Even if you had titanium-forged US patents, without EU patents you have zero IP protection on the metric side of the pond.

  • [Avatar for Tim]
    July 17, 2018 06:27 am

    Maybe it’s time that patent owners sue the USPTO that issued the patent in the first place, if the patent is pulled 5 times, as in the case of “VRINGO VS IP INTERNET”, and everything check’s out. And later, after 12-0 jurors agree on every single count of infringement, and a Federal Appeals Court tosses the case, and the Supreme Ct won’t see the case. It seem’s as if the USPTO is selling bogus patents!

  • [Avatar for Paul Morinville]
    Paul Morinville
    July 17, 2018 12:43 am

    The problem with the Stupid Seven making law is that they only hear from the parties and those who can afford to pay tens of thousands of dollars for an amicus brief. And of course, the fake patent media, which they obviously take into serious consideration given their use of the term “patent troll” in their decisions and dissents.

    These people are responsible for the destruction of America’s startup engine by their ridiculous arrogance and pure hubris. They need to be impeached.

    Patent in China. Patenting in the US is foolish.

  • [Avatar for SVI]
    July 16, 2018 10:32 pm

    “The big picture is elusive, fuzzy, even a bit of an enigma.”

    It’s taken me about 20 years to start figuring it out, but I now think there is a serious war against private property rights in this country, enabled by politicians and multinationals on the take from foreign powers. If you look at how patent rights have been eroded in that context, along with the broader push to eliminate available property in many other spheres, the big picture becomes clear. Soon you won’t even be able to buy optical discs for a music or movie collection. You’ll have to pay a monthly fee to Amazon or Apple. Multiple tips of icebergs that indicate the entire private property ocean of commerce is freezing.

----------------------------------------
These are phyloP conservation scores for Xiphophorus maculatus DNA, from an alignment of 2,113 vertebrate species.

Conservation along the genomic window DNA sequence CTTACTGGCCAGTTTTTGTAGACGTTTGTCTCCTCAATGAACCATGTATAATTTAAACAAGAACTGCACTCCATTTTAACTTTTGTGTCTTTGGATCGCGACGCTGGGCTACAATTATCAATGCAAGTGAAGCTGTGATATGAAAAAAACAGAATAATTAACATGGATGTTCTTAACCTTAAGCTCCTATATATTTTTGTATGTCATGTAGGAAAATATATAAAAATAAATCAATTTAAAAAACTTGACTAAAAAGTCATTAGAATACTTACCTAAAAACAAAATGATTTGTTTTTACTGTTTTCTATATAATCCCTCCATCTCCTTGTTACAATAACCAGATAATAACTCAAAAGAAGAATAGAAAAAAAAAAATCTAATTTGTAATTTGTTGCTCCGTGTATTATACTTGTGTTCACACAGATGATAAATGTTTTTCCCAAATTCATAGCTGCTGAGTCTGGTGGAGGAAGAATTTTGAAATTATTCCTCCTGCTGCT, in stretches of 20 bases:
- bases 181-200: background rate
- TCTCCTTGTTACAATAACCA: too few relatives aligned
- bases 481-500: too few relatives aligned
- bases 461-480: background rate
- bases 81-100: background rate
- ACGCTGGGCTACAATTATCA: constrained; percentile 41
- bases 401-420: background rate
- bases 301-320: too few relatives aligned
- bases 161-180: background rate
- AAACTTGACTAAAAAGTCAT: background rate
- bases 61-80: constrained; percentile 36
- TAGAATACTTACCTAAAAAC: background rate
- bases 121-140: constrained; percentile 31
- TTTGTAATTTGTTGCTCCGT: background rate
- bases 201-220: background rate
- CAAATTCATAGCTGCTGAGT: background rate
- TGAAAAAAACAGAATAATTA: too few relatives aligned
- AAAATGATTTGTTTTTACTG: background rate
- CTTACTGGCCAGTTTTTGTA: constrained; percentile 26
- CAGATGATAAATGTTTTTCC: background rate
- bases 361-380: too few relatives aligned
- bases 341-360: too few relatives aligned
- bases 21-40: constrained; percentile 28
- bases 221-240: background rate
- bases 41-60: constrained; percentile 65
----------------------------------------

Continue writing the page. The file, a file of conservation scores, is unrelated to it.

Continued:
• [Avatar for angry dude]
    angry dude
    July 16, 2018 10:24 pm

    Lawers are not doing fine
    …just like the rest of us

    Otherwise i agree

  • [Avatar for Bemused]
    July 16, 2018 07:26 pm


    What I find dismaying is that while the justices (or, at a minimum, the Stupid Seven) have clearly bought into the bogus patent troll myth; how is it that they continuously ignore the empirical evidence that weak patent rights have a direct and adverse effect on innovation and start-ups (both of which go hand in glove with a country’s economic prosperity)? The analogy that comes to mind is getting rid of a toothache by cutting off the head.

  • [Avatar for Night Writer]
    Night Writer
    July 16, 2018 04:30 pm

    It does seem that with each new patent decision the justices seem more emboldened to fabricate nonsense to weaken patents. No shame. This is how democracies are lost. Be interesting to take a poll of attorneys and ask how many would care if the nine justices were tried for treason and taken out back and shot. Be interesting to ask that question every year and see how the percentage that said no they wouldn’t care changes.

Varsity Sponsors

IPWatchdog Events

Patent Portfolio Management Masters™ 2024
June 24 @ 1:00 pm - June 26 @ 2:00 pm EDT
Webinar – Sponsored by LexisNexis
August 22 @ 12:00 pm - 1:00 pm EDT
Women’s IP Forum
August 26 @ 11:00 am - August 27 @ 5:00 pm EDT
IP Solutions, Services & Platforms Expo
September 9 @ 1:00 pm - September 10 @ 2:00 pm EDT
Webinar – Sponsored by Anaqua
September 19 @ 12:00 pm - 1:00 pm EDT

From IPWatchdog